I love the Altra Lone Peak but after three pairs, I am disappointed with how quickly they wear out and develop holes in the top. Looking for a replacement for trail hiking for a wide foot. The toe box of the Altra is my favorite part. Looking for a shoe rather than a boot.
I had the exact same issue with that brand. Went with hoka one one (challenger AT5) they also have a wide toe box, and much more cushioning, glad I switched.
@adkgirl4 we've had a number of threads here in the community specifically from folks in search of trail shoes (running/hiking) for wide feet - you can find one here that provides good information and some specific shoe suggestions.
We do have a number of our community members, like @Philreedshikes, who love the width, comfort and cushion of the Hoka One One shoes. One thing to note is that any time you get a shoe with a fabric upper (which is more breathable/lightweight), you are likely to see wear and tear appear faster than if you go with a more durable upper material, like leather (warmer/heavier) - this is a known trade-off.
@adkgirl4 For men's hiking shoes I like the Merrell Moab 2 in its various shoe forms and it is usually available in wide sizes although not the ventilator in women's at REI currently for some reason. the regular is quite generous so it depends on how wide you need. I didn't care for the boot as it has too much heel.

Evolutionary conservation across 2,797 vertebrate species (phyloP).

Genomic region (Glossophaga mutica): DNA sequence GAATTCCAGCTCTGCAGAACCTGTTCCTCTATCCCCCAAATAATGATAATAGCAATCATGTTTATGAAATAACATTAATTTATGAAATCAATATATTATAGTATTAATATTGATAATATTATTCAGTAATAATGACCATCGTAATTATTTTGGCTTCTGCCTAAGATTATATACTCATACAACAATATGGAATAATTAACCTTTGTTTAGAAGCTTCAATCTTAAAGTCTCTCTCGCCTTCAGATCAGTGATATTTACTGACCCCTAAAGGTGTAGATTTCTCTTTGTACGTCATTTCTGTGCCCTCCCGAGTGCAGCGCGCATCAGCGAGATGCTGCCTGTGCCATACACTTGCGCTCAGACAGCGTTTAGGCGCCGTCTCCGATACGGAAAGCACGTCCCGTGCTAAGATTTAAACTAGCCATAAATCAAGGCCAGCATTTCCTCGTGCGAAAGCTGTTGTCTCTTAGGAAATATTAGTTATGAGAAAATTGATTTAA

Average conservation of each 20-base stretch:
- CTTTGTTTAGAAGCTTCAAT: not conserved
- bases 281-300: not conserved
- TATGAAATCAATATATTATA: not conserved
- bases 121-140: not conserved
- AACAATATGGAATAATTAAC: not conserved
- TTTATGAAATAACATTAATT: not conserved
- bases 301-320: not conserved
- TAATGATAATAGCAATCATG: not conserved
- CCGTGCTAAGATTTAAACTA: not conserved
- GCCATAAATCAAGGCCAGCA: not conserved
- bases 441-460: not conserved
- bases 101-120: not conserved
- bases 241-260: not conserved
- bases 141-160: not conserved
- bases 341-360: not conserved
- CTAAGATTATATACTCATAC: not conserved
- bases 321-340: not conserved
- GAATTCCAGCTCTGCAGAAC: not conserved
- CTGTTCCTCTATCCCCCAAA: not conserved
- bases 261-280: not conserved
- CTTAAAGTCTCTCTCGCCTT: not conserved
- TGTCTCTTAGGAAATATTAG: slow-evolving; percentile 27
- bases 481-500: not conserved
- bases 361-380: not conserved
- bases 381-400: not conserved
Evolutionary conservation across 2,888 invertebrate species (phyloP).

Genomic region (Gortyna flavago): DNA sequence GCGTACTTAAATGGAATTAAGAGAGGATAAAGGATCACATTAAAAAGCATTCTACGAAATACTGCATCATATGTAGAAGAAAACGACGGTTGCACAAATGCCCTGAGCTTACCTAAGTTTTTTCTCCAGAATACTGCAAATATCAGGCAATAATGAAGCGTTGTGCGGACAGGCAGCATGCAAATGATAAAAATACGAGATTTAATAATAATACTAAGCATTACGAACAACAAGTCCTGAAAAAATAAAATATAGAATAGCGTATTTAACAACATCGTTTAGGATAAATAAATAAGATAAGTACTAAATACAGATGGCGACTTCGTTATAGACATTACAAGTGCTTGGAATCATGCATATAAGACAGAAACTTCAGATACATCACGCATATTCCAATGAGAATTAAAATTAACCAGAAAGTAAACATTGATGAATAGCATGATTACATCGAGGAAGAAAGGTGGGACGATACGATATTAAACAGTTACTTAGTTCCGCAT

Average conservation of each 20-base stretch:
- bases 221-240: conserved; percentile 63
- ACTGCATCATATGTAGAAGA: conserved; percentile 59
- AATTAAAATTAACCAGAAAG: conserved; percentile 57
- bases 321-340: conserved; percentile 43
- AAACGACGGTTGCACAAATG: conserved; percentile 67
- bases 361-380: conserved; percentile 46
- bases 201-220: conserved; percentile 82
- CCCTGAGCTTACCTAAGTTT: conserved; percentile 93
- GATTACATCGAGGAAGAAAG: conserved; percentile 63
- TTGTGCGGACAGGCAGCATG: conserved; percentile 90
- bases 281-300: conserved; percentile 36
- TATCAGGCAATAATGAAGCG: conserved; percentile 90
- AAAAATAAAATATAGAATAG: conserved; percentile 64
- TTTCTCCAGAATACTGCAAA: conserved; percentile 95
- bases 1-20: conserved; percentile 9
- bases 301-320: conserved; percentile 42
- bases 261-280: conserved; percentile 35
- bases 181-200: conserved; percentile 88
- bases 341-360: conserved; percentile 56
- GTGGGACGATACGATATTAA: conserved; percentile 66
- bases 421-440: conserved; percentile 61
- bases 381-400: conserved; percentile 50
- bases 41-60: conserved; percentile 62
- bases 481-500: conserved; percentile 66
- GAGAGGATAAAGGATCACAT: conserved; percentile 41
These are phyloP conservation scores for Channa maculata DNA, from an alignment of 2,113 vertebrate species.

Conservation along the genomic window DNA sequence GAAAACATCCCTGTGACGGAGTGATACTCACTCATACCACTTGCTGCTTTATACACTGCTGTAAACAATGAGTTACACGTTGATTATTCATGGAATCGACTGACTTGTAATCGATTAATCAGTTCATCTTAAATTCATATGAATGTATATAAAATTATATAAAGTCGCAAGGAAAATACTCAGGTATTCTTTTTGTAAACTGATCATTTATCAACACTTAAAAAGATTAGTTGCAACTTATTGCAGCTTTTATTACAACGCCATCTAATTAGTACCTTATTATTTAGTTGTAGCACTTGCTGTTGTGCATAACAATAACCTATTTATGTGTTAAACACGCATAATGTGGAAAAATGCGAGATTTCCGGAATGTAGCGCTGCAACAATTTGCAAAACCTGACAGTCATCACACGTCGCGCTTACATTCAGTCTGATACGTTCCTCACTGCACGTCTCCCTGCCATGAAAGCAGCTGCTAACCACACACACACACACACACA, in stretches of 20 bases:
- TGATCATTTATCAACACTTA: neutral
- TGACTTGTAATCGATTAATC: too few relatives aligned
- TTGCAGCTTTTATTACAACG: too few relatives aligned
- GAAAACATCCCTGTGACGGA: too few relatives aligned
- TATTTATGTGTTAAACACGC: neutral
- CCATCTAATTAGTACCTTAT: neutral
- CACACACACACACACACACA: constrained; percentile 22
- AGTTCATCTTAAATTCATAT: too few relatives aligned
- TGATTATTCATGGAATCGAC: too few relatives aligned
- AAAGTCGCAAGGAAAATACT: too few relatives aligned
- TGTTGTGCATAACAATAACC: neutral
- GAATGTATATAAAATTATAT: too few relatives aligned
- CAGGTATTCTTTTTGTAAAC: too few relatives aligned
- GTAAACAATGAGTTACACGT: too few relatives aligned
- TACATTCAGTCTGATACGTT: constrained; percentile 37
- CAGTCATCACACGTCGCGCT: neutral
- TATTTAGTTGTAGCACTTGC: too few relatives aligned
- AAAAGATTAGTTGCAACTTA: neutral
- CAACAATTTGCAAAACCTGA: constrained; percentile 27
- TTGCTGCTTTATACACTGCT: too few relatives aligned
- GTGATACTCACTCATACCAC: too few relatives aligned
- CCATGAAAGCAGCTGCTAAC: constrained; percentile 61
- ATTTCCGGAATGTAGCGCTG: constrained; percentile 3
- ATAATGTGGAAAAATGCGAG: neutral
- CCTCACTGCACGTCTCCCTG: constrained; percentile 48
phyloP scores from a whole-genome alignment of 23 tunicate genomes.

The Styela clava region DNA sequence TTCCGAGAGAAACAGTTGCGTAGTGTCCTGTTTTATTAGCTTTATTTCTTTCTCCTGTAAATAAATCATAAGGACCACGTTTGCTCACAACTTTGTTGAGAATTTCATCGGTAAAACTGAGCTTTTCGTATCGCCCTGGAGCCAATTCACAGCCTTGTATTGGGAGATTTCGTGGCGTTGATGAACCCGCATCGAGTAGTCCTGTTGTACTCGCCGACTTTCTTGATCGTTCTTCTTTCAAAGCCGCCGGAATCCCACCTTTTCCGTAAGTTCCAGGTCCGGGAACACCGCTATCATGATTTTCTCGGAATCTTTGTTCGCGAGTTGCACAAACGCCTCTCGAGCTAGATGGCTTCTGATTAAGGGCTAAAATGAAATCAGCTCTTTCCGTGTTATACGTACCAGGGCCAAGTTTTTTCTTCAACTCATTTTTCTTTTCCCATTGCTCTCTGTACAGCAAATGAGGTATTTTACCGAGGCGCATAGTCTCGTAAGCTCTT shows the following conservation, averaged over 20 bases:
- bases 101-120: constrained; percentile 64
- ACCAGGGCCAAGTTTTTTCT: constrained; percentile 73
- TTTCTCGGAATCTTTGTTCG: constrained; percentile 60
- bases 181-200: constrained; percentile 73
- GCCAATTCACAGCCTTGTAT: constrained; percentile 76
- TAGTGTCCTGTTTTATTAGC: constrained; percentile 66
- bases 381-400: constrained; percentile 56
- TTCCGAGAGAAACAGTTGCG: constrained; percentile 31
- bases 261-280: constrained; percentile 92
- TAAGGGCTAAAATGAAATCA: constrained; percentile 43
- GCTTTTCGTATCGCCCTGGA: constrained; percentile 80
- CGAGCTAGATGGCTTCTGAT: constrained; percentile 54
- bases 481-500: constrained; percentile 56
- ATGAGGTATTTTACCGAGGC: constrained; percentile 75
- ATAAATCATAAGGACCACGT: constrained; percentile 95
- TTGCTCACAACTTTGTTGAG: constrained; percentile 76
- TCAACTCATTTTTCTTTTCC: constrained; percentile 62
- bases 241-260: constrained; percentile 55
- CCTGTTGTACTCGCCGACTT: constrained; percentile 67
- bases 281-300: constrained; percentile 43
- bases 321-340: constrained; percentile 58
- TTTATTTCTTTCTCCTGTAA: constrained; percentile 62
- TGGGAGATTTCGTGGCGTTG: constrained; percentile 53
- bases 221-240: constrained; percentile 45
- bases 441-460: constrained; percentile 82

Merrell Moab 2 Ventilator Hiking Shoes - Women's
here is a review that was just posted from Mac of halfwayanywhere who claims to have wide feet and walks a lot...
In my years of hiking the Altra is the only shoe I have found that really has a WIDE toe box, everything else advertised as wide is not wide enough for me. I have worn mens at times because they are generally wider thanks for the recommendation I might try a mens.
I'll second the idea for the Moab 2. I have the Ventilators in the regular medium width and I have wide (ish) feet. The toe box is really generous while being able to securely hold my heel in place (a problem I have had with multiple different brands in the past).
Are there lighter shoes out there? Absolutely. But for the price and the comfort/fit, I've found my go-to brand and model.
You have a great response from @REI-JenK, who mentioned that trail runners are known to "blow out" in the upper much more quickly than low hiking shoes. Typically, Altras, like most running shoes, will last about 300-500 miles, but your mileage will vary based on several conditions, such as a natural foot gait that will cause a hole to be made in the upper!
For a DIY solution for your existing shoes, you can use duct tape or Tenacious Tape to reinforce those high stress areas, or even patch a hole with the tape.
You might notice that as shoes update from version to version (Lone Peak 4 v 4.5, for example), changes are made to different components of the shoe, including the upper. A lot of times, those changes are made in direct response to customer feedback and testing. So, I'd highly, highly recommend contacting Altra to give your feedback on the wear and tear of your shoes so they can consider updates in the future that might improve the product. It's helpful to note how many miles you've been running or hiking, and when you purchased the shoes.
Hopefully all our ideas help you continue your treks outside in comfort! Happy trails!